Friday, September 5, 2008

Do We Need 290 Codes for Diabetes Mellitus?

Despite the emerging genomics revolution that promises to identify the genetic and molecular basis of disease with unprecedented precision, the state-of-the-art science on the nature of diabetes mellitus has identified fewer than 50 subtypes of diabetes mellitus (for example, see the paper Diagnosis and Classification of Diabetes Mellitus).

Nevertheless, ICD-10-CM has approximately 290 codes for diabetes mellitus, not counting diabetes mellitus that arises during the course of pregnancy (also known as gestational diabetes mellitus). We say approximately because again, ICD-10-CM comes as a text document in a pdf. We counted twice and got 289 codes the first time, and 291 codes the second time. These codes span a full 21 pages of the ICD-10-CM document.

So, if we know there aren't 290 types of diabetes mellitus, how does ICD-10-CM derive 290 codes for it?

Combination codes.

A combination code is a code that allows the medical records coder (an entire profession has evolved to review the medical record, apply the rules for assigning billing codes, and create the final set of billing codes submitted to the third-party payer for payment) to assign several diagnoses (or, more properly classes of diagnoses) to a patient in one fell swoop. In addition, it helps to avoid the problem of choosing one diagnosis category as the "primary diagnosis". The coder may assign a combination code as the primary diagnosis, and voila, multiple diagnosis categories are all at once the primary diagnosis, with no messy decisions about which one was the most important or proximate cause of the medical care provided to the patient.

Here is an example of the combination codes created under the heading of diabetes mellitus (click on image to see the whole thing):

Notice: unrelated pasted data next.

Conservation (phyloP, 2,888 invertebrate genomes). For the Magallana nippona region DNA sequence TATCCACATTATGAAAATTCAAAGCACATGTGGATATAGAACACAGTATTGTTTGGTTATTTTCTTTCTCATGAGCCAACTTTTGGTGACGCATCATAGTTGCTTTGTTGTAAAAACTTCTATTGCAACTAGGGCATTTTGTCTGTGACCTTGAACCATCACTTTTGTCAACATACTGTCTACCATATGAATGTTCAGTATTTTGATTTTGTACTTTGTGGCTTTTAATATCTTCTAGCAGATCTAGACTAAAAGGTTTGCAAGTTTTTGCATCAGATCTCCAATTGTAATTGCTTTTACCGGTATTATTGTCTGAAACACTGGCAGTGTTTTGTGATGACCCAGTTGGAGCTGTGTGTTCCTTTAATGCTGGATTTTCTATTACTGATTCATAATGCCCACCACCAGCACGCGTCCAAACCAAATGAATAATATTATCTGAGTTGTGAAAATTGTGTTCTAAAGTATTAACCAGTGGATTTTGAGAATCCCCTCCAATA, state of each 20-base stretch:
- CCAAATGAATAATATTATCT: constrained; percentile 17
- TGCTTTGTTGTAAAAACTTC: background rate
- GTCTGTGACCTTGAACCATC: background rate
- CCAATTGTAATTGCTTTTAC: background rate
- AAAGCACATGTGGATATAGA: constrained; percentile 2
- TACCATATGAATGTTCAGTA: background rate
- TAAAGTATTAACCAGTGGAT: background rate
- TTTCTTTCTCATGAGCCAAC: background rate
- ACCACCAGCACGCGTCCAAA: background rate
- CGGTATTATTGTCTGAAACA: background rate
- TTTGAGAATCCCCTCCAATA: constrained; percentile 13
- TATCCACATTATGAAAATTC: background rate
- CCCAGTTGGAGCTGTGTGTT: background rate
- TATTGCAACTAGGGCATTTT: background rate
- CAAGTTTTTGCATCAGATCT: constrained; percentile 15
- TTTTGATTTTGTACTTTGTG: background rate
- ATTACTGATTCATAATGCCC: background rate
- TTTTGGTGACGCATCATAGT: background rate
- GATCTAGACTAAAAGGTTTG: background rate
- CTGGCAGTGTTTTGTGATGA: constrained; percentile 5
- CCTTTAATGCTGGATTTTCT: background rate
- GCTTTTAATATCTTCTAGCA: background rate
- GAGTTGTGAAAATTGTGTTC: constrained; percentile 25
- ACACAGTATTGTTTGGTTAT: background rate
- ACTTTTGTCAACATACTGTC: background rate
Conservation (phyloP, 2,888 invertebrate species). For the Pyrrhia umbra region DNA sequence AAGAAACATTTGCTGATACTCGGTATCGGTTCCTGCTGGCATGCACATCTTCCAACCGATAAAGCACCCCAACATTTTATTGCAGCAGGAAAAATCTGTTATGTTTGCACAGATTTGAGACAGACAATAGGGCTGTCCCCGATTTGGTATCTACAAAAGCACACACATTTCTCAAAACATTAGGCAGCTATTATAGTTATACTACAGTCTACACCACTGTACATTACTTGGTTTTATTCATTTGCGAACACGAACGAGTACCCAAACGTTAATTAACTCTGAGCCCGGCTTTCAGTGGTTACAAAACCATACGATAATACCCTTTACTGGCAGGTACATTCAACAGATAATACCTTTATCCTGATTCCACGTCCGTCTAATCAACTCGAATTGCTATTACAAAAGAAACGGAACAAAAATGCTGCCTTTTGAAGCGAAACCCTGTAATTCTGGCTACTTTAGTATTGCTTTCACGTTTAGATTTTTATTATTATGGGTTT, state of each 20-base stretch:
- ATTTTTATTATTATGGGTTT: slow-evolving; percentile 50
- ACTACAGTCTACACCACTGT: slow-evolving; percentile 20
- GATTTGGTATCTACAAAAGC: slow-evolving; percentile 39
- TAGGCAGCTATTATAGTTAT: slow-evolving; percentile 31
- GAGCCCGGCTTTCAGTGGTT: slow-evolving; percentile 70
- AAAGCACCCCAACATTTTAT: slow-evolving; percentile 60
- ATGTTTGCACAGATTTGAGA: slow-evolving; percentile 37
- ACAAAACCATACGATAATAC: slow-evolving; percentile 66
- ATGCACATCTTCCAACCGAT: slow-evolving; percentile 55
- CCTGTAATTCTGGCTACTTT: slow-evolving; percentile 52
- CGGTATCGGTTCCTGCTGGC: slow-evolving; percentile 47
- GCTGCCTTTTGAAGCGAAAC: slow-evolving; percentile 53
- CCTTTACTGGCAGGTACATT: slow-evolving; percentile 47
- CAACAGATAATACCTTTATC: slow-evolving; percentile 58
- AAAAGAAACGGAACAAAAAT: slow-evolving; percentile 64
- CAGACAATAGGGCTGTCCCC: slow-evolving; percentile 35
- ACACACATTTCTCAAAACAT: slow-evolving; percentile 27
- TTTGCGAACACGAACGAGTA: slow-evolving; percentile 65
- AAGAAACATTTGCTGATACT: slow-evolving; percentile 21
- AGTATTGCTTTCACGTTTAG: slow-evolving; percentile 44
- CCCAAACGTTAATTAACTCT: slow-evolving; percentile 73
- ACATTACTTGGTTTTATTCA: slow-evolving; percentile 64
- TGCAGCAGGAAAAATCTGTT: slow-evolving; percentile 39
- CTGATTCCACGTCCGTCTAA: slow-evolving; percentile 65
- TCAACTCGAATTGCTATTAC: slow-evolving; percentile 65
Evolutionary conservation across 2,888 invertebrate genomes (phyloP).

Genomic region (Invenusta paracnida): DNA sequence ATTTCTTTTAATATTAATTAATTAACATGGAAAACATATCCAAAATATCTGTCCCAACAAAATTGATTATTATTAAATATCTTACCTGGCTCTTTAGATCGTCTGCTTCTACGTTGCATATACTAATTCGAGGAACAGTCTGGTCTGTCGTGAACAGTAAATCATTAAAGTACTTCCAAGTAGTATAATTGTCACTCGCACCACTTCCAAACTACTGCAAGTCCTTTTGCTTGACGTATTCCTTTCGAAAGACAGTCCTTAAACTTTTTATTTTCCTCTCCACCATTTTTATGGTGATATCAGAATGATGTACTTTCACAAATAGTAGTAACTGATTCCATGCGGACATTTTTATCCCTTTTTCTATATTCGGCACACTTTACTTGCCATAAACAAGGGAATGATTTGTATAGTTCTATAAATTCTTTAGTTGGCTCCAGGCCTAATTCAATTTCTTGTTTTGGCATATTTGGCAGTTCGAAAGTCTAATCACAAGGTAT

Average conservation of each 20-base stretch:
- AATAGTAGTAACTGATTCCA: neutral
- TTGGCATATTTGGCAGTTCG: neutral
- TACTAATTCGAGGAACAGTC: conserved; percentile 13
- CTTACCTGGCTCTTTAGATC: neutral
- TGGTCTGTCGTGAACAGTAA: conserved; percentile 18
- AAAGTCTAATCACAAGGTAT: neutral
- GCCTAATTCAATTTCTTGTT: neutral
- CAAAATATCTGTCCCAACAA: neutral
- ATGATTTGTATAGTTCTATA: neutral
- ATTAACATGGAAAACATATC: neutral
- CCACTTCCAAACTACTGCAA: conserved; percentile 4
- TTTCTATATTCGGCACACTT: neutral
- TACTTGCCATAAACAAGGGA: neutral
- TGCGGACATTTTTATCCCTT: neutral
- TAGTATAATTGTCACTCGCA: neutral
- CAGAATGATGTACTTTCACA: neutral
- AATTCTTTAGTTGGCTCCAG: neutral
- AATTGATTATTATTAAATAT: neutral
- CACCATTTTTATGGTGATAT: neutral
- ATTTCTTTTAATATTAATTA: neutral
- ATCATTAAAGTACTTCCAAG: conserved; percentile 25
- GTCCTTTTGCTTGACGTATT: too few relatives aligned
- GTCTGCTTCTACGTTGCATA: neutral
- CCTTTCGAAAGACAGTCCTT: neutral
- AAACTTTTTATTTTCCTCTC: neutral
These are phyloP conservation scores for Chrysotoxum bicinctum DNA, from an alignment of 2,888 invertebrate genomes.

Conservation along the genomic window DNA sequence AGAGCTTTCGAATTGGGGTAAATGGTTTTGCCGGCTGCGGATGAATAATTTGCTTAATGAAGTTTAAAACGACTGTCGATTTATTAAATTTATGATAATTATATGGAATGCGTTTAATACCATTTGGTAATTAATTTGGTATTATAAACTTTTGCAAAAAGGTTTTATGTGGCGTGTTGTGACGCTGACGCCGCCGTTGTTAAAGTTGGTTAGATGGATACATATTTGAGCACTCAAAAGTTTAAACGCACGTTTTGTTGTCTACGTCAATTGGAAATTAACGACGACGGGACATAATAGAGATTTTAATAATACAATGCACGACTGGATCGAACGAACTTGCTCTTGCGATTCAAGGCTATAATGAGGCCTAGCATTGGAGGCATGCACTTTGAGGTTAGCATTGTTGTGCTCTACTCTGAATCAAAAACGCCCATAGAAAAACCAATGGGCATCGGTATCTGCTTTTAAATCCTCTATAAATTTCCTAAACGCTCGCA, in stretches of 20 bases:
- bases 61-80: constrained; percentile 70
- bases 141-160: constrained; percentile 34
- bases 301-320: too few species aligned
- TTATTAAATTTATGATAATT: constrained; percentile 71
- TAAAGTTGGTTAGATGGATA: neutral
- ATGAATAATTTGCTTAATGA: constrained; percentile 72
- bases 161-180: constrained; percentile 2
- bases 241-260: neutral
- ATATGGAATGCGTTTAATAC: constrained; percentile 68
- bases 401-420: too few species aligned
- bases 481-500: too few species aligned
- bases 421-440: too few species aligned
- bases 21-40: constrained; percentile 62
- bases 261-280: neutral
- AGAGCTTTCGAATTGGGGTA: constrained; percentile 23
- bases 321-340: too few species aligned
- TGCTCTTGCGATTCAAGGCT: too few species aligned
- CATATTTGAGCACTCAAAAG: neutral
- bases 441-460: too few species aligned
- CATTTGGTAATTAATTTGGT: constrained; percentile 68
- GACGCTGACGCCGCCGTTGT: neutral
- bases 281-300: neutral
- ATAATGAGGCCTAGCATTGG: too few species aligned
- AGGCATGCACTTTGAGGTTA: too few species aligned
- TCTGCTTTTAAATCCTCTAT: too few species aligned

Code E11.321 is a combination of two diagnoses, a level of severity, and a physical manifestation of one of the diagnoses: type 2 diabetes mellitus, nonproliferative diabetic retinopathy, mild, and macular edema, respectively. All the possible combinations of types of diabetic retinopathy, severity, and presence/absence of macular edema are present under E11.3 Type 2 diabetes mellitus with ophthalmic complications.

Now, suppose you are a researcher who studies diabetic retinopathy to develop new treatments for this disease, which is the leading cause of blindness in the United States. Suppose further that for a particular study, you were interested in finding all the patients in your data set with nonproliferative diabetic retinopathy.

Instead of searching for all patients with just a single code that represents nonproliferative diabetic retinopathy, you have to locate in the ICD-10-CM pdf all the ICD-10-CM codes that include nonproliferative diabetic retinopathy. Then, you must search on all the codes you locate in this manner.

Nonproliferative diabetic retinopathy is combined with other diagnoses in approximately 50 ICD-10-CM codes. If you miss one, you'll fail to find patients who are potentially eligible for your research study. And since ICD-10-CM is a giant text blob, you cannot rely on the computer to find all 50 codes automatically for you. You have to search the pdf manually.

Combination codes make it hard to use ICD-10-CM encoded data for epidemiology, clinical research, decision support, and any number of other so-called "secondary" uses of medical records data (called secondary uses because the primary use is for the actual care of the patient).

Wouldn't it be better to have one code for one diagnosis? And to assign as many codes as the patient has diagnoses?

No comments: